Golden-breasted Bunting (Emberiza flaviventris)

Golden-breasted Bunting are small, 6" (15cm) birds. They have distictive black and white striped heads, with a bright yellow throat and underparts and a grey rump. The breast has some orange in it. A red-brown mantle, streaked with darker brown and the wings have broad white bars. The tail has white edges. Its sides are grey. The female is duller than the male.

Golden-breasted Buntings are normally seen alone or in pairs, foraging on the ground, or singing from high branches. It is a confiding bird in suburban areas.

Golden-breasted Buntings are seed eaters, their bills being slightly separated in the middle, making it easier to deal with their food.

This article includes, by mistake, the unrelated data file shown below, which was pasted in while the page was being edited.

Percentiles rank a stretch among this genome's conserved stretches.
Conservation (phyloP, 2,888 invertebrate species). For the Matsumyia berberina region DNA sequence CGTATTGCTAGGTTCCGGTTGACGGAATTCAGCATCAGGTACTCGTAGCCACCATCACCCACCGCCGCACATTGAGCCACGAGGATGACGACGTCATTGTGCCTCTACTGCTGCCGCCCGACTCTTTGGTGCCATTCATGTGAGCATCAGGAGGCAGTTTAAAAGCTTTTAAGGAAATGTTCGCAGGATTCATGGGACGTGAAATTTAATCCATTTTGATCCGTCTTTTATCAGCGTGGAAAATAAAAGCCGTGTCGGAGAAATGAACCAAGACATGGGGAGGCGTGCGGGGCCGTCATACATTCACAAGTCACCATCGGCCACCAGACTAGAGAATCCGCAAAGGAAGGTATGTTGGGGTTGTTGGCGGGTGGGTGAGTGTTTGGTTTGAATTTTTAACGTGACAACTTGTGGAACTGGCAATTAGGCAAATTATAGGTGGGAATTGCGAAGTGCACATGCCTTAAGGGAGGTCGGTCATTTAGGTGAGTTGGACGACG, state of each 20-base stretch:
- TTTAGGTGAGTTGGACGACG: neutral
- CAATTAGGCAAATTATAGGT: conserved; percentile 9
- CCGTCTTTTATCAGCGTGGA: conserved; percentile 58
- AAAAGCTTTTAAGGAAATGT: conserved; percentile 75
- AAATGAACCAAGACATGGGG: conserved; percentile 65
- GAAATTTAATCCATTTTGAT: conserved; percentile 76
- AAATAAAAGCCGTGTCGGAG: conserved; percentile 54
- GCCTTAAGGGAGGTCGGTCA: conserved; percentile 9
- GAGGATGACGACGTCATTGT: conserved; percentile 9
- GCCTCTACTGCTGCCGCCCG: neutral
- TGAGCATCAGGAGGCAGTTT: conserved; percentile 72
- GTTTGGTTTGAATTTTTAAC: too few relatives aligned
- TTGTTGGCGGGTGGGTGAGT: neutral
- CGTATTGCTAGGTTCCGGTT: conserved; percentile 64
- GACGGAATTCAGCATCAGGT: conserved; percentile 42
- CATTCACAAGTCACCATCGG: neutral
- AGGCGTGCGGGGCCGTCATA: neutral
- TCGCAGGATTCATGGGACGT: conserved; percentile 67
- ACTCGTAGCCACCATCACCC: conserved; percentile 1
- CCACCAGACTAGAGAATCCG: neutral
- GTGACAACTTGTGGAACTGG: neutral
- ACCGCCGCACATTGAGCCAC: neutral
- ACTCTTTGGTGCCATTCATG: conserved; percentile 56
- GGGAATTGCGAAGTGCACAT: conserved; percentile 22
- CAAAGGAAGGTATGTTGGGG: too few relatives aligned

Golden-breasted Buntings are commonly seen in Acacia woodlands, forest edges and sububan gardens with plenty of trees. To be found in the west and centre of Kenya, in highland areas between 1,400 > 2,200 metres, from Meru down to Kilimanjaro, except the Lake Victoria basin.

Extra Golden-breasted Buntings Facts
Golden-breasted Bunting males are the ones that sing - a single repeated, variable phrase of "chit~chit~oooh, chit~chit~oooh" or "cherRY~cherRY~cherRY" and others.
Golden-breasted Buntings are in the species of 'Old World Buntings'. The 'old world' is what Europeans knew before contact with the Americas.

Photographed at Kenya's Nairobi National Park.

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Keywords:bird, bunting, golden-breasted bunting, kenya, old world buntings, wildlife

Golden-breasted Bunting

Golden-breasted Bunting, seen in woodlands in Nairobi National Park.